Genetic and environmental interventions altering the course of brain aging: evidence from the zebrafish (Danio Rerio) model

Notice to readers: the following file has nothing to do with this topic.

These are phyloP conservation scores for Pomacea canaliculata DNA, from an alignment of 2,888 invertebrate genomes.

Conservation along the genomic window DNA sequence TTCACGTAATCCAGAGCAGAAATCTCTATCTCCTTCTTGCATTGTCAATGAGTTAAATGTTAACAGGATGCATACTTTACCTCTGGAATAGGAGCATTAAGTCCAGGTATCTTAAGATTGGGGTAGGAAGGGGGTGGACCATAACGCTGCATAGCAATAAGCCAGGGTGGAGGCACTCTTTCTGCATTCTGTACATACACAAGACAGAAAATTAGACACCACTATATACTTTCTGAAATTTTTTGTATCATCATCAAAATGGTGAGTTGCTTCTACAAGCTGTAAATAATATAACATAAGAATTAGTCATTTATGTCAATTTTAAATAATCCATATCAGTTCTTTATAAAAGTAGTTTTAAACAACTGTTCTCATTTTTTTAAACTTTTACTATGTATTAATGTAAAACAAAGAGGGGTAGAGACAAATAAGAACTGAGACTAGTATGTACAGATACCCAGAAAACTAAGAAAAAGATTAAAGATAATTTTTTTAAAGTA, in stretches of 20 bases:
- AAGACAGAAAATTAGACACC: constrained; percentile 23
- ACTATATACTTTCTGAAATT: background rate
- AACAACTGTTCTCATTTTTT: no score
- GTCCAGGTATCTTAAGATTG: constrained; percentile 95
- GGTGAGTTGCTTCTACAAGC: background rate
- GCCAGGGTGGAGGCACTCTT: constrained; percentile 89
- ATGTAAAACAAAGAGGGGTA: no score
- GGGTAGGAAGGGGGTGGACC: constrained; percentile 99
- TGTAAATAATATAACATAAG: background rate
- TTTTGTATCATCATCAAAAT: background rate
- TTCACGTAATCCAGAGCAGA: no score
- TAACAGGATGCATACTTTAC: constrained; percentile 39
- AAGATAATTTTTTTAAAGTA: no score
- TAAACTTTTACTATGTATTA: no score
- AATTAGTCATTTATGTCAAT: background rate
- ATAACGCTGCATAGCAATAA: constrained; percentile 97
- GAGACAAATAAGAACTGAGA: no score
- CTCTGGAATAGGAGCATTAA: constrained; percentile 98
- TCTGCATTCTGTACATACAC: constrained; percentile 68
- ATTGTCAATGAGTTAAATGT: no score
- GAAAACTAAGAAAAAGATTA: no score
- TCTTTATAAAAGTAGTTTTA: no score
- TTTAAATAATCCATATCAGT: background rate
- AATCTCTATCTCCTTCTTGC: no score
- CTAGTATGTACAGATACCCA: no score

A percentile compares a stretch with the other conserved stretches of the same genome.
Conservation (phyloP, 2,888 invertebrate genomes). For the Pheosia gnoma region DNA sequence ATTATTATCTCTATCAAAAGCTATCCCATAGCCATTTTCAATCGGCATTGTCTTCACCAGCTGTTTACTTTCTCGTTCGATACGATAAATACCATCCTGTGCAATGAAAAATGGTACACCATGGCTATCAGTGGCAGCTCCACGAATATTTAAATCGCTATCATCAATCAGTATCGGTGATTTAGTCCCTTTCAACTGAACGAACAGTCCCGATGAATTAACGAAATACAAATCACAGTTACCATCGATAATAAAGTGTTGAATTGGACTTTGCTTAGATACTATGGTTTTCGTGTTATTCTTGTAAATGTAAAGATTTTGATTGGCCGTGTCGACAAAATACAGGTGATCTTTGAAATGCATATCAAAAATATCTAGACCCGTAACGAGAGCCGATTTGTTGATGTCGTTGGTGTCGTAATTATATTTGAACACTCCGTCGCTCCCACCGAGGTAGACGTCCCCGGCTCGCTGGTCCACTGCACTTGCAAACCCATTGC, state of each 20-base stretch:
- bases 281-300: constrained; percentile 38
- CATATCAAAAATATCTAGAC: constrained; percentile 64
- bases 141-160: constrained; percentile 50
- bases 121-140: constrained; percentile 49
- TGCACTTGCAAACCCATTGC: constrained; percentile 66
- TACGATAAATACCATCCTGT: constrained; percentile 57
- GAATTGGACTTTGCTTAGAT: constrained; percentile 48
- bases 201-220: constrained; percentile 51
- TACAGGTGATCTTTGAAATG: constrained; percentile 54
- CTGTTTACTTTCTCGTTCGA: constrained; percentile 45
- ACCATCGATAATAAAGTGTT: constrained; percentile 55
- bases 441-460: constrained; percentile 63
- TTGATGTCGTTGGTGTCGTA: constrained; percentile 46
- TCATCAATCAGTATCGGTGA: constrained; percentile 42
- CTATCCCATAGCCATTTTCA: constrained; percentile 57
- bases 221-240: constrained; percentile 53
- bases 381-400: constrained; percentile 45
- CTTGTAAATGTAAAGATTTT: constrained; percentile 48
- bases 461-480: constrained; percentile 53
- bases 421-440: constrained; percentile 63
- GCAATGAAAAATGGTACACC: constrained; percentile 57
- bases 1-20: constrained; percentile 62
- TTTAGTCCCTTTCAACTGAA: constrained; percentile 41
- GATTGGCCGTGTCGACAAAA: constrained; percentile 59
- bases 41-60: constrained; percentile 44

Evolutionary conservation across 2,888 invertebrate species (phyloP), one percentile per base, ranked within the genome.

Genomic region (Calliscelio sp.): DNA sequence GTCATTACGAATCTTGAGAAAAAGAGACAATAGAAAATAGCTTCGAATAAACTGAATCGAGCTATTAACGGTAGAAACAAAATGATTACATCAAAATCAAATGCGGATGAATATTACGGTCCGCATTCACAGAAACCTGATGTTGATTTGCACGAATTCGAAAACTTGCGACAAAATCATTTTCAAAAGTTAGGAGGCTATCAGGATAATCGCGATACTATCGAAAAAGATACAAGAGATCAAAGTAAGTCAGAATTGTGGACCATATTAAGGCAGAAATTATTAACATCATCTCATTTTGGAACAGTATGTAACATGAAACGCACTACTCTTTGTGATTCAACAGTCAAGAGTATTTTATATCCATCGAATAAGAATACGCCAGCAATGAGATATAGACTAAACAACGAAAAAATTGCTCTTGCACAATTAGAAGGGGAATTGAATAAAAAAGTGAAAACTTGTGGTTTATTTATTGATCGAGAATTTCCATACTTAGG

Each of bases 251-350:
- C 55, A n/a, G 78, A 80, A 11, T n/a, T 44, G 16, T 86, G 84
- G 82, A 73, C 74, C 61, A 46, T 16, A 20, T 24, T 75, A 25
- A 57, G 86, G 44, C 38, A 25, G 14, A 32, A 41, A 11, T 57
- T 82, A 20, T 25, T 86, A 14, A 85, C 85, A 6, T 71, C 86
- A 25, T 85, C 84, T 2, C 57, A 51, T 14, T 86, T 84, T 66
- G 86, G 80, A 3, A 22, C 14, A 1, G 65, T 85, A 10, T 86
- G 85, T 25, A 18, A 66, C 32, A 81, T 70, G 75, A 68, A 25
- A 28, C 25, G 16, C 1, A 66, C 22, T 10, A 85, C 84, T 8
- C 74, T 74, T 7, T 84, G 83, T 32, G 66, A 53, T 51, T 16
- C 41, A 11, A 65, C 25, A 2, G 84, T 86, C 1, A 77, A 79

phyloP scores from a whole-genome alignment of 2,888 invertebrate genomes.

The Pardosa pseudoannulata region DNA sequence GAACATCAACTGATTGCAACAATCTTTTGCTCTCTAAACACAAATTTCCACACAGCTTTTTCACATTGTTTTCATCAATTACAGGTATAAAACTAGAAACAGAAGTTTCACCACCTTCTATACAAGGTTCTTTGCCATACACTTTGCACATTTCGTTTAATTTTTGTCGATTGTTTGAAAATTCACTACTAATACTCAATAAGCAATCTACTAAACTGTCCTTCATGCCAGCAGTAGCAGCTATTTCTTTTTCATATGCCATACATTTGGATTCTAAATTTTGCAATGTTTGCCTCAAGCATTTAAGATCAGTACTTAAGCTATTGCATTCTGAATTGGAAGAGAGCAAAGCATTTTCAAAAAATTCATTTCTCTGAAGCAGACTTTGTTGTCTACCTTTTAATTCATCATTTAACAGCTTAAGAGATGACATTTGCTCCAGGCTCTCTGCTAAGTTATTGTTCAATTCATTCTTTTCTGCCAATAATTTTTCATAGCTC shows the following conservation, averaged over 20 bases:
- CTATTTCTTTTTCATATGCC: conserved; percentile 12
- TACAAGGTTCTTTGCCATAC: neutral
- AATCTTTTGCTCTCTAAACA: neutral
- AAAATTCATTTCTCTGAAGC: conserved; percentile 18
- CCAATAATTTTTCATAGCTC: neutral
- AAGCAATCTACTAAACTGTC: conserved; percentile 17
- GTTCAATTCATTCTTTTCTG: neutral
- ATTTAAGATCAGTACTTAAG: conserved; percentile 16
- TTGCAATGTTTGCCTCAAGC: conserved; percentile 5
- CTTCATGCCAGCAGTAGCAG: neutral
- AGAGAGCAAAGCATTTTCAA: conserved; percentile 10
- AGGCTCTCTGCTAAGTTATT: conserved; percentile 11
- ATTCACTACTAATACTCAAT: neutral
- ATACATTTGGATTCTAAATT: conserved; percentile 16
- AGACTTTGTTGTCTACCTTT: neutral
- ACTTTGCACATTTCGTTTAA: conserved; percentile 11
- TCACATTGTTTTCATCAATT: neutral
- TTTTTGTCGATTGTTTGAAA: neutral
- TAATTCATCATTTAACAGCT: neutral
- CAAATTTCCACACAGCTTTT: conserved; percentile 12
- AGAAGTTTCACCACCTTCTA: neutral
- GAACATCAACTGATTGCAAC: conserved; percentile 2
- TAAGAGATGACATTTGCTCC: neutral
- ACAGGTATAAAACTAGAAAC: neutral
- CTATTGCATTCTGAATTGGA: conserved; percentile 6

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Age-related cognitive decline occurs during normal aging, although there is no prominent neural loss in the brain. Subtle molecular alterations in synaptic and cellular dynamics are likely underlying these cognitive alterations. One challenge is the widely heterogeneous profile regarding age-related behavioral changes and neurobiological underpinnings. Therefore, it is crucial to characterize how individual factors can contribute to successful or unsuccessful aging and whether these factors can induce shared patterns of alterations in the cellular and synaptic dynamics. Three different intervention approaches were utilized in the current study. The first intervention was a genetic manipulation in the cholinergic system component acetylcholinesterase (AChE), which results in reduced levels of this enzyme in the achesb55/+ mutants. Previous studies have characterized this model as a delayed aging model because of its preserved cognitive abilities at an older age. The current study was the first study analyzing the neurobiological changes in this mutant model within the context of aging. It was shown that reduced brain AChE activity levels persist in different age groups, including old age in the mutant animals. This reduction was accompanied by subtle decreases in the other elements of the cholinergic system, including acetylcholine and nicotinic acetylcholine receptor subunit alpha-7. Genotype significantly altered key glutamatergic receptor subunits such as N-methyl D-aspartate-type receptor subunit 2B (NR2B) and glutamate receptor subunits 2 and 3 (GluR2/3), with these markers significantly reduced in the achesb55/+ mutants and likely maintaining homeostatic synaptic scaling. At old age, a significant age-related elevation was observed in the synaptophysin levels (SYP) of the old achesb55/+ mutants, and this mutation prevented an age-related decline in the gephyrin (GEP) levels which was evident in the wild-type controls. This mutation also altered the cellular dynamics; an immature neuronal marker, embryonic lethal abnormal-vision (ELAV Drosophila) like-3 (HuC) was significantly upregulated in the achesb55/+ mutants at all ages. In contrast, the levels of inflammation-related markers, glial fibrillary acidic protein (GFAP) and reactive oxygen species (ROS), were downregulated subtly in the mutants. It can be concluded that reduced levels of brain AChE can be associated with altered excitatory homeostasis and preserved levels of GEP and SYP through aging. At the same time, the neuronal marker was upregulated, and inflammation-related markers were downregulated. The second intervention was applying short-term environmental enrichment using the sensory cues to young and old zebrafish to induce successful aging. It was shown that environmental enrichment increases the brain weight in old zebrafish, prevents age-related decrements in the levels of synaptic proteins, including SYP and NR2B, and doublecortin-like kinase (DCAMKL1). Additionally, environmentally enriched old zebrafish had elevated levels of GEP while applying this environmental intervention did not modulate the age-related increases in oxidative stress indicators. The third intervention was also a non-genetic approach. Two short-term opposing dietary treatments, such as caloric restriction (CR) and over-feeding (OF), were applied to young and old zebrafish and an ad-libitum diet. It was demonstrated that a short-term CR regimen upregulated the glutamatergic components of neurotransmission such as GluR2/3 and post-synaptic density 95 (PSD95). Significant age-related decline in GEP levels was observed in old zebrafish in the OF dietary condition. Expression levels of synaptic and regulatory genes were relatively stable, while inflammation-related gene tnfa was altered in an age-dependent manner. Additionally, in the young zebrafish, a significant elevation of trunk cortisol was demonstrated in the OF group compared to CR-fed young zebrafish. Taken together, evaluating different components such as the cholinergic system, diet, and environment can provide us insights into the neurobiological underpinning of successful aging and possible determinants of unhealthy aging.